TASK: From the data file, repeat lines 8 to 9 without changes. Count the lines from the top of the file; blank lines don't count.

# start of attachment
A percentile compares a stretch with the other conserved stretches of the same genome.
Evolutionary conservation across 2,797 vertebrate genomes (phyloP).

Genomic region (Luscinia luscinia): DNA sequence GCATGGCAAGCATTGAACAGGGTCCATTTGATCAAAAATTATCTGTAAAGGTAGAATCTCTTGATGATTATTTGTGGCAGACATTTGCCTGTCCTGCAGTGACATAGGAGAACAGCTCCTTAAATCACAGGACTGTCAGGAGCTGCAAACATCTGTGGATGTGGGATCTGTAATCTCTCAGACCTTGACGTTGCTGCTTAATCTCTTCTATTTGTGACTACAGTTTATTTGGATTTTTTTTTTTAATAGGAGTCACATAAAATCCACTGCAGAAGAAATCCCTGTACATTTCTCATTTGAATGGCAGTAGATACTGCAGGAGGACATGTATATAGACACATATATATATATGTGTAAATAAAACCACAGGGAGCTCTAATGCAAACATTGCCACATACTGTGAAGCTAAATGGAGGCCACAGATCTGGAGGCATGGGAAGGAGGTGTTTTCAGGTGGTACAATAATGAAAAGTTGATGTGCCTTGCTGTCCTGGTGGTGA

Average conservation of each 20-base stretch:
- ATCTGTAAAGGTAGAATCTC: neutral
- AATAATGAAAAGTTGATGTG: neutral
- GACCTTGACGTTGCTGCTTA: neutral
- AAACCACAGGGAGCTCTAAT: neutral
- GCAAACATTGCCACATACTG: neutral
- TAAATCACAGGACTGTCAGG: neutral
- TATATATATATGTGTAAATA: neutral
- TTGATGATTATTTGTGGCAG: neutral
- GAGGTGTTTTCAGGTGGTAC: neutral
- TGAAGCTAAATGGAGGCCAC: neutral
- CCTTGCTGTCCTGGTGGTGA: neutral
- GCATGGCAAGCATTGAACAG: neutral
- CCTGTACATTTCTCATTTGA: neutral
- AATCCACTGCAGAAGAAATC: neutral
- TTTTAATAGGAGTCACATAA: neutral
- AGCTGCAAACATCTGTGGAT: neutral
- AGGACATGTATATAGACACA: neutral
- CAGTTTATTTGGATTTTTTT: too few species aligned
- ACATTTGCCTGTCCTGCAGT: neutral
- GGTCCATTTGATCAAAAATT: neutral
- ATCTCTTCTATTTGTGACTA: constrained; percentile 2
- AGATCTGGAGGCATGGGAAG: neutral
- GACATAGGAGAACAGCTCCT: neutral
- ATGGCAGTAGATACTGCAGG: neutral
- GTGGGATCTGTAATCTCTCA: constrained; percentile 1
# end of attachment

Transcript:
- AAACCACAGGGAGCTCTAAT: neutral
- GCAAACATTGCCACATACTG: neutral